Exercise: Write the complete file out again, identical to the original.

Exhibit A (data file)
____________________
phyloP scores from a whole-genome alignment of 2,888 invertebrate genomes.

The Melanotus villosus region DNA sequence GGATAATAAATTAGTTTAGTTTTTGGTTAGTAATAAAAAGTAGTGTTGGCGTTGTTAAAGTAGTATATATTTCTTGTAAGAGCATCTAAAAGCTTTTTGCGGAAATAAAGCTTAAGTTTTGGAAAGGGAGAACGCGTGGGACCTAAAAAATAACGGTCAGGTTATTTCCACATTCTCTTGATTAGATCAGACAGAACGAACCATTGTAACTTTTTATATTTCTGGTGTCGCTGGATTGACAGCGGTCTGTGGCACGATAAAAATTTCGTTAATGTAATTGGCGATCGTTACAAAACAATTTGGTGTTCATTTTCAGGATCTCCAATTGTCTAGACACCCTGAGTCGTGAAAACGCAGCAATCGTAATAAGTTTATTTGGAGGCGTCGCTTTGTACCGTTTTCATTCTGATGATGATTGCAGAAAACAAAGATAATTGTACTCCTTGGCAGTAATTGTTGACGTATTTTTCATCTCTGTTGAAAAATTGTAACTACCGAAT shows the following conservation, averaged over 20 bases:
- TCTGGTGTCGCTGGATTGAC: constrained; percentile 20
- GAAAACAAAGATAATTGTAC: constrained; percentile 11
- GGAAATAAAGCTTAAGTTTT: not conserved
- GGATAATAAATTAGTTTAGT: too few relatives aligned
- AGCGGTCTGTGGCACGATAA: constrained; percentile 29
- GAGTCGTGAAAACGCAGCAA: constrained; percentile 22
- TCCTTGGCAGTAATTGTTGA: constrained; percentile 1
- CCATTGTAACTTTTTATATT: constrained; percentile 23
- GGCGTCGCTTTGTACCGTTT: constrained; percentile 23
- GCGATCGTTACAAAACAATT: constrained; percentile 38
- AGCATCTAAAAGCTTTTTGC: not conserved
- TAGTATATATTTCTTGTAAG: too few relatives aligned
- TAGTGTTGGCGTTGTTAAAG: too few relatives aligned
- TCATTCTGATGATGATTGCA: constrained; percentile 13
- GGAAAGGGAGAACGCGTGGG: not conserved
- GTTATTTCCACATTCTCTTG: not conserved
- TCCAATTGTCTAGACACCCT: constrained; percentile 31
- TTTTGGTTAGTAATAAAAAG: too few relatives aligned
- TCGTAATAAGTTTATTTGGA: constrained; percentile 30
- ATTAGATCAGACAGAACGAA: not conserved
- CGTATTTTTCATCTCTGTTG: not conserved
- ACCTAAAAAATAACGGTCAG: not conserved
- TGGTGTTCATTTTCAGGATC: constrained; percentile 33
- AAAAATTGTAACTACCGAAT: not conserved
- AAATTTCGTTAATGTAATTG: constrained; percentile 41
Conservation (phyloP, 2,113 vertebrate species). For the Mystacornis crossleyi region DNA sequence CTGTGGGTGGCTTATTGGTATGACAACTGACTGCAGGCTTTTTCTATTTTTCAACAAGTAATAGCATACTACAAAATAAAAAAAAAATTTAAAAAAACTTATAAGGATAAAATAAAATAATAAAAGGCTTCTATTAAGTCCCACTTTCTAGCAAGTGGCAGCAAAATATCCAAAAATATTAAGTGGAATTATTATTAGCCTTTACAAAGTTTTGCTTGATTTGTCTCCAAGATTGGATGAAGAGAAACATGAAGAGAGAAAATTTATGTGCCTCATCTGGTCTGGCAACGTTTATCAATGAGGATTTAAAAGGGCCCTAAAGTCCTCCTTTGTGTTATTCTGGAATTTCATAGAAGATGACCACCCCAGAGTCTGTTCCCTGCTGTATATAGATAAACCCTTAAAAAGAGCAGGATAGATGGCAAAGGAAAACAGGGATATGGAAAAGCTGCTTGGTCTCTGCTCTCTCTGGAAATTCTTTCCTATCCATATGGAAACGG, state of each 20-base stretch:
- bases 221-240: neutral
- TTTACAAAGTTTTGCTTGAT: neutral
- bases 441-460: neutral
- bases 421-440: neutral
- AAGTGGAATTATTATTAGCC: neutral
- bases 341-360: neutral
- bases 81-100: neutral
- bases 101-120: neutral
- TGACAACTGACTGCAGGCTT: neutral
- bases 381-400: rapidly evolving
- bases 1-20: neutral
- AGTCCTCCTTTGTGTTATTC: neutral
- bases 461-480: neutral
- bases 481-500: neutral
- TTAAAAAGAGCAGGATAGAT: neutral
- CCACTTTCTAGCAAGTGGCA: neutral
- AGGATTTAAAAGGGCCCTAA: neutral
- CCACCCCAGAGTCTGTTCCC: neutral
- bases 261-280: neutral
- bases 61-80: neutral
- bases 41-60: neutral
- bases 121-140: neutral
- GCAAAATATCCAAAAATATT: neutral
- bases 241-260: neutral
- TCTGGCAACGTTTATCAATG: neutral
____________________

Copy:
phyloP scores from a whole-genome alignment of 2,888 invertebrate genomes.

The Melanotus villosus region DNA sequence GGATAATAAATTAGTTTAGTTTTTGGTTAGTAATAAAAAGTAGTGTTGGCGTTGTTAAAGTAGTATATATTTCTTGTAAGAGCATCTAAAAGCTTTTTGCGGAAATAAAGCTTAAGTTTTGGAAAGGGAGAACGCGTGGGACCTAAAAAATAACGGTCAGGTTATTTCCACATTCTCTTGATTAGATCAGACAGAACGAACCATTGTAACTTTTTATATTTCTGGTGTCGCTGGATTGACAGCGGTCTGTGGCACGATAAAAATTTCGTTAATGTAATTGGCGATCGTTACAAAACAATTTGGTGTTCATTTTCAGGATCTCCAATTGTCTAGACACCCTGAGTCGTGAAAACGCAGCAATCGTAATAAGTTTATTTGGAGGCGTCGCTTTGTACCGTTTTCATTCTGATGATGATTGCAGAAAACAAAGATAATTGTACTCCTTGGCAGTAATTGTTGACGTATTTTTCATCTCTGTTGAAAAATTGTAACTACCGAAT shows the following conservation, averaged over 20 bases:
- TCTGGTGTCGCTGGATTGAC: constrained; percentile 20
- GAAAACAAAGATAATTGTAC: constrained; percentile 11
- GGAAATAAAGCTTAAGTTTT: not conserved
- GGATAATAAATTAGTTTAGT: too few relatives aligned
- AGCGGTCTGTGGCACGATAA: constrained; percentile 29
- GAGTCGTGAAAACGCAGCAA: constrained; percentile 22
- TCCTTGGCAGTAATTGTTGA: constrained; percentile 1
- CCATTGTAACTTTTTATATT: constrained; percentile 23
- GGCGTCGCTTTGTACCGTTT: constrained; percentile 23
- GCGATCGTTACAAAACAATT: constrained; percentile 38
- AGCATCTAAAAGCTTTTTGC: not conserved
- TAGTATATATTTCTTGTAAG: too few relatives aligned
- TAGTGTTGGCGTTGTTAAAG: too few relatives aligned
- TCATTCTGATGATGATTGCA: constrained; percentile 13
- GGAAAGGGAGAACGCGTGGG: not conserved
- GTTATTTCCACATTCTCTTG: not conserved
- TCCAATTGTCTAGACACCCT: constrained; percentile 31
- TTTTGGTTAGTAATAAAAAG: too few relatives aligned
- TCGTAATAAGTTTATTTGGA: constrained; percentile 30
- ATTAGATCAGACAGAACGAA: not conserved
- CGTATTTTTCATCTCTGTTG: not conserved
- ACCTAAAAAATAACGGTCAG: not conserved
- TGGTGTTCATTTTCAGGATC: constrained; percentile 33
- AAAAATTGTAACTACCGAAT: not conserved
- AAATTTCGTTAATGTAATTG: constrained; percentile 41
Conservation (phyloP, 2,113 vertebrate species). For the Mystacornis crossleyi region DNA sequence CTGTGGGTGGCTTATTGGTATGACAACTGACTGCAGGCTTTTTCTATTTTTCAACAAGTAATAGCATACTACAAAATAAAAAAAAAATTTAAAAAAACTTATAAGGATAAAATAAAATAATAAAAGGCTTCTATTAAGTCCCACTTTCTAGCAAGTGGCAGCAAAATATCCAAAAATATTAAGTGGAATTATTATTAGCCTTTACAAAGTTTTGCTTGATTTGTCTCCAAGATTGGATGAAGAGAAACATGAAGAGAGAAAATTTATGTGCCTCATCTGGTCTGGCAACGTTTATCAATGAGGATTTAAAAGGGCCCTAAAGTCCTCCTTTGTGTTATTCTGGAATTTCATAGAAGATGACCACCCCAGAGTCTGTTCCCTGCTGTATATAGATAAACCCTTAAAAAGAGCAGGATAGATGGCAAAGGAAAACAGGGATATGGAAAAGCTGCTTGGTCTCTGCTCTCTCTGGAAATTCTTTCCTATCCATATGGAAACGG, state of each 20-base stretch:
- bases 221-240: neutral
- TTTACAAAGTTTTGCTTGAT: neutral
- bases 441-460: neutral
- bases 421-440: neutral
- AAGTGGAATTATTATTAGCC: neutral
- bases 341-360: neutral
- bases 81-100: neutral
- bases 101-120: neutral
- TGACAACTGACTGCAGGCTT: neutral
- bases 381-400: rapidly evolving
- bases 1-20: neutral
- AGTCCTCCTTTGTGTTATTC: neutral
- bases 461-480: neutral
- bases 481-500: neutral
- TTAAAAAGAGCAGGATAGAT: neutral
- CCACTTTCTAGCAAGTGGCA: neutral
- AGGATTTAAAAGGGCCCTAA: neutral
- CCACCCCAGAGTCTGTTCCC: neutral
- bases 261-280: neutral
- bases 61-80: neutral
- bases 41-60: neutral
- bases 121-140: neutral
- GCAAAATATCCAAAAATATT: neutral
- bases 241-260: neutral
- TCTGGCAACGTTTATCAATG: neutral